Interview with the winner of the Harvill Secker Young Translators’ Prize, Phil Hand Reply

Earlier this month member Philip Hand was announced as the winner of The Harvill Secker Young Translators’ Prize for his translation from the Chinese of Han Dong’s story ‘The Wig’.

After reading this news I felt curious to learn more about his opinion about participating and winning the prize so I prepared a few questions which he kindly replied below:

Q:  What motivated you to enter the Harvill Secker Young Translators’ Prize? Was this the first time you have ever participated in a translation contest?

A: Yes, this was the first time I’ve entered a competition, though I’ve done an MA in translation studies and studied interpreting, so I’ve had my translations critically appraised many times.

I really just wanted to try something different. Actually, I wanted to take the opportunity to try translating in a different way – to try playing with different voices and styles, then to try editing something together to find the best possible version. But in the end I just didn’t have the time. Work was frantic over the summer, so I ended up just doing a single draft, then revising it. It was great to win, but I didn’t get to try out a new translation practice in the way I’d hoped.

Q: Would you define yourself as a literary translator? Will you add this as your specialty?

A: Not at all. I’m not yet convinced that I’ll steer my career in that direction. I really like being a commercial translator! I find enormous interest and value in translating technical, academic, legal and business documents.

But I do find the challenge of literary translation interesting, and I’ll be trying some over the next six months. Part of the prize is that Nicky Harman, a very experienced Chinese>English translator, will mentor me for that time, and help me to develop my literary translation skills.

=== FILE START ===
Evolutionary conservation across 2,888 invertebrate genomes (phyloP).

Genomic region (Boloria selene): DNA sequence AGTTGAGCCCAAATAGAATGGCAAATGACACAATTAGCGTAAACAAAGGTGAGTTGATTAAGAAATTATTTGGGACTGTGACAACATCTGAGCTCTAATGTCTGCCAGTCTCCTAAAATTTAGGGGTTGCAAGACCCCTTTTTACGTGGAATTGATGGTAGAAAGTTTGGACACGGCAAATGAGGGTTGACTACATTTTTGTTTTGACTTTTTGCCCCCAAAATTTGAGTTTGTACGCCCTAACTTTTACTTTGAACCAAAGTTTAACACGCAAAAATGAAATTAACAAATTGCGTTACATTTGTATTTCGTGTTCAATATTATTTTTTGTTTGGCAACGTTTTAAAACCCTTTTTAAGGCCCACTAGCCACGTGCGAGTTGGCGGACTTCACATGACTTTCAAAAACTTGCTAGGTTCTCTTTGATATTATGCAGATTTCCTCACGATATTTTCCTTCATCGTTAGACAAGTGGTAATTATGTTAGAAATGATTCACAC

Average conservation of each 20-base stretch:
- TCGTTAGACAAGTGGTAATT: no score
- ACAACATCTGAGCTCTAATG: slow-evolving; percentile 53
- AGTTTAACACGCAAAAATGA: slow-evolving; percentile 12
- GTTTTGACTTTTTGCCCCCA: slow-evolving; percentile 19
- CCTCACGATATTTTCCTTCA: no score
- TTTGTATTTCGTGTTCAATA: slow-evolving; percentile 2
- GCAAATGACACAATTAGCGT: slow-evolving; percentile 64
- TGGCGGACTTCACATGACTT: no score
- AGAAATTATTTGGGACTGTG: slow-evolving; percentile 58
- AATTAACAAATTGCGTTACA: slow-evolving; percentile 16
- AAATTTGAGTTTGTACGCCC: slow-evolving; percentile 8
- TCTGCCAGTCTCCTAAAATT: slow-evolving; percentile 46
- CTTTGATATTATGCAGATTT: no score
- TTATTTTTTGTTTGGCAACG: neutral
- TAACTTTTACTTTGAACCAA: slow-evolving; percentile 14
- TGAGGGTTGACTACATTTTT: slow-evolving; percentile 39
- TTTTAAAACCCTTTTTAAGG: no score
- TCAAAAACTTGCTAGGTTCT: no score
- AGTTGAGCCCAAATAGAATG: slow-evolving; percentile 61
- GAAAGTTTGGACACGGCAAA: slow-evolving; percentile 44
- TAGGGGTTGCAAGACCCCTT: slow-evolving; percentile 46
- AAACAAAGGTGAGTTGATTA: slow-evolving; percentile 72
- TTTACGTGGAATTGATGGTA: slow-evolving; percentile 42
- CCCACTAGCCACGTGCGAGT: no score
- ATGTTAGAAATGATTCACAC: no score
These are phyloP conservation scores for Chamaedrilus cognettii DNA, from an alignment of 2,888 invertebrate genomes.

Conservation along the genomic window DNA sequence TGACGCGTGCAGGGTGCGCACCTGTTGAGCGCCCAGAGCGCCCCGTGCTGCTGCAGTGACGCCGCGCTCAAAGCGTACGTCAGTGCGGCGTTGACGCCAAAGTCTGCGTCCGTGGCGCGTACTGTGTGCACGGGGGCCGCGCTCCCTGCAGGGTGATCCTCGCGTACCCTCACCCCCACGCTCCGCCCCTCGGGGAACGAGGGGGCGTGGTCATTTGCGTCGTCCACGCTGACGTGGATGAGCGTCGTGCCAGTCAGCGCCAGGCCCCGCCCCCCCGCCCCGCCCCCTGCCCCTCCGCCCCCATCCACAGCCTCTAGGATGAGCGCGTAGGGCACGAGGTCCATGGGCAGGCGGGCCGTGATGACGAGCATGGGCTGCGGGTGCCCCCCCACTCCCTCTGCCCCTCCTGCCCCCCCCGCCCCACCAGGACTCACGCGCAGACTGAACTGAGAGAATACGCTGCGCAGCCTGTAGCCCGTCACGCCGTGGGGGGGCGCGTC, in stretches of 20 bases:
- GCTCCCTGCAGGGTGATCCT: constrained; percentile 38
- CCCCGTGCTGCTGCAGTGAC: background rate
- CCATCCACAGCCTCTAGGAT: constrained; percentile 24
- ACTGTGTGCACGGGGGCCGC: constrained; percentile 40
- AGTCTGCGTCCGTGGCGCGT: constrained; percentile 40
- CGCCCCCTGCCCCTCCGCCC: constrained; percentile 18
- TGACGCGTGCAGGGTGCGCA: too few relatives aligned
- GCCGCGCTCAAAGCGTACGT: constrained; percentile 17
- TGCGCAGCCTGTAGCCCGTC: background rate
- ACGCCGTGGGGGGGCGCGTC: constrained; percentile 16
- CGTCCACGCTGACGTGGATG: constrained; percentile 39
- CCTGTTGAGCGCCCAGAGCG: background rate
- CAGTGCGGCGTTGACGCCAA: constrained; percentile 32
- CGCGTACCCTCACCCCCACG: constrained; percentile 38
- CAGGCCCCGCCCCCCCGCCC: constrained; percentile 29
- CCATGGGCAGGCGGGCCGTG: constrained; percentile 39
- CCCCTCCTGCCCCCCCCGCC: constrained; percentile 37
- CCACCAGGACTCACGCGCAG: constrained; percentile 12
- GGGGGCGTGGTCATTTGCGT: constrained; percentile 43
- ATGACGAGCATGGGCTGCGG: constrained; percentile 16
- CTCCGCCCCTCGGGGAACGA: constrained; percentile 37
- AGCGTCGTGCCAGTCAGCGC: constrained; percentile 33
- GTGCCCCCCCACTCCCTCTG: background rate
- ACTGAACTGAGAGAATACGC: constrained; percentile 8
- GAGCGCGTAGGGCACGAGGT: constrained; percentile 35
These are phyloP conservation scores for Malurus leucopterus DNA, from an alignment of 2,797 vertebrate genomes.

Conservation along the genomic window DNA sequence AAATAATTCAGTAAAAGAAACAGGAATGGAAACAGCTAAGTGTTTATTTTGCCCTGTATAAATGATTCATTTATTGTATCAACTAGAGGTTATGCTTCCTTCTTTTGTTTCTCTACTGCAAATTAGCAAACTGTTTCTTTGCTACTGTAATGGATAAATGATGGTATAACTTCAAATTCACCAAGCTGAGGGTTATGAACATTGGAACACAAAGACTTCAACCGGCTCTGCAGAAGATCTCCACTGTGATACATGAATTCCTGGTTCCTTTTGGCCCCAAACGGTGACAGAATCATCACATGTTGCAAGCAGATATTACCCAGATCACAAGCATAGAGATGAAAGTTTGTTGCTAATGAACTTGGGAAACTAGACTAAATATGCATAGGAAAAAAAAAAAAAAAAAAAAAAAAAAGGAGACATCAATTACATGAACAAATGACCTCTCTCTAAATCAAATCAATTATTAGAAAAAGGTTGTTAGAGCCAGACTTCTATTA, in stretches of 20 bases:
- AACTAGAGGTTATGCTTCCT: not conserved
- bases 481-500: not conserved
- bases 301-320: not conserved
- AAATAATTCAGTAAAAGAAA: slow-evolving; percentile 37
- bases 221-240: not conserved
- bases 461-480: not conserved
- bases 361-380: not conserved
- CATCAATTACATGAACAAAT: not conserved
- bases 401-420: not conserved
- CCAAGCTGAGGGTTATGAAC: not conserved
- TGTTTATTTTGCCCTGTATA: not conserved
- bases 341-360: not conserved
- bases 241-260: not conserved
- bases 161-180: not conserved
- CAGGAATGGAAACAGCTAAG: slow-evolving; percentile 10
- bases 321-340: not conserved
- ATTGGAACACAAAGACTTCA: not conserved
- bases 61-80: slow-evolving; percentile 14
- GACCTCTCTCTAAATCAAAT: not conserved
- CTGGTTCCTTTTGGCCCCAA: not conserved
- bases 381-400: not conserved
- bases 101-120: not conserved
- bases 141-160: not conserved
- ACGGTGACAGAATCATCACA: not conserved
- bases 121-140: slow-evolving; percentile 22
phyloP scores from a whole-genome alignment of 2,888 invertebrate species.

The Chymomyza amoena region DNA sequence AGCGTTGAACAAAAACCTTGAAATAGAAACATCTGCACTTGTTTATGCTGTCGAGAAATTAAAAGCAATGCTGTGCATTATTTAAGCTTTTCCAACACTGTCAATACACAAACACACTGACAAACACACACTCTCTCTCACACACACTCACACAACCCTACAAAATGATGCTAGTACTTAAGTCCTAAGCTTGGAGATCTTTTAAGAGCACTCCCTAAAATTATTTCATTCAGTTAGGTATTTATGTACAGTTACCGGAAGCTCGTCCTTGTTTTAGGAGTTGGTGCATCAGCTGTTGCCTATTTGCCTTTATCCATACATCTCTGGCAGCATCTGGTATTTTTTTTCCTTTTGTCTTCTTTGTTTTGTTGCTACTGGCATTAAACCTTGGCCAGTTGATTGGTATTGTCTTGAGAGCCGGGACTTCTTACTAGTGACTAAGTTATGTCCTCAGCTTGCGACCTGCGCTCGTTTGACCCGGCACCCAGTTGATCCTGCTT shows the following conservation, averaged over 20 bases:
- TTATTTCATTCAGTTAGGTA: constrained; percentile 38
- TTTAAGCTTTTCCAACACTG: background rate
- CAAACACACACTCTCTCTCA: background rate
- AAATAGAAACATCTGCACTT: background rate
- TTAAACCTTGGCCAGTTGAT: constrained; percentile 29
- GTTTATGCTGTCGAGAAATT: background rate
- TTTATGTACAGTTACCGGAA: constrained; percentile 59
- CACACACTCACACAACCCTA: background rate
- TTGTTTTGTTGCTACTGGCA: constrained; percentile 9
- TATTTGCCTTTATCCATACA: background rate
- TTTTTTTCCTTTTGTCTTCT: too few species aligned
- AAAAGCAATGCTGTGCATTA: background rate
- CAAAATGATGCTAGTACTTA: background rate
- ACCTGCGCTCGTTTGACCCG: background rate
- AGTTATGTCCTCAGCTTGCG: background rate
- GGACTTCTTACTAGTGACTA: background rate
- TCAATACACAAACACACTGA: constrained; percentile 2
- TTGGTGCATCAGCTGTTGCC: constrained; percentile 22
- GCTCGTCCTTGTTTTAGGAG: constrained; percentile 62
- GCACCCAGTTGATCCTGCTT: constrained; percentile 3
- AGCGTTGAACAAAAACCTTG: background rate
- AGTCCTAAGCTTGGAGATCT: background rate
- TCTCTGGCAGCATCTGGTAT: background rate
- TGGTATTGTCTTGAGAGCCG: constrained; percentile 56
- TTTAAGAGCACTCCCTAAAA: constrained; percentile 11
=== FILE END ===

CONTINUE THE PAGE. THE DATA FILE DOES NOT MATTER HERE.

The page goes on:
Q:  How long did it take you to translate the story and what did you find most challenging about the text?

A: I did the initial translation fairly quickly. It was about 3000 characters long, so it took about a day. I then revisited it later to edit, but I never got to do the alternative drafts I’d wanted to try.

The hardest part was the cultural references. In the first few lines there’s a reference to qigong masters, with an assumption that the reader will have read Chinese fantasy novels. The story also mentions go, a Chinese chess game. I spent a lot of time thinking about how to handle these elements.

Q: How do you think this huge achievement will affect your career? What are your future plans?

A: Just wait and see, really. I’m in the fortunate position of having a job that I very much enjoy, and the flexibility to try new things. I’ll try a little literary translation. If it suits me, I’ll work on doing more. If not, I can go back to the contracts and research papers that make up my day job.

Q: What piece of advice would you give your fellow translators regarding their profession?

A: Try new stuff! There’s always a worry about doing a new thing: can I satisfy the client? Will I make mistakes? But you’ve got to try new things to find out what you enjoy.

Q:  What are the benefits of competing in this and other kinds of translation contests, beyond the obvious prize in this particular case?

A: Competitions are what you make them. Like you say, you can’t go into a competition expecting to win, so you have to be clear about what you can get out of just participating. You could use a competition as a way to try a different type of text; or to test out a new translation procedure. If it’s a competition where you get feedback on the translation, that’s a great learning opportunity.

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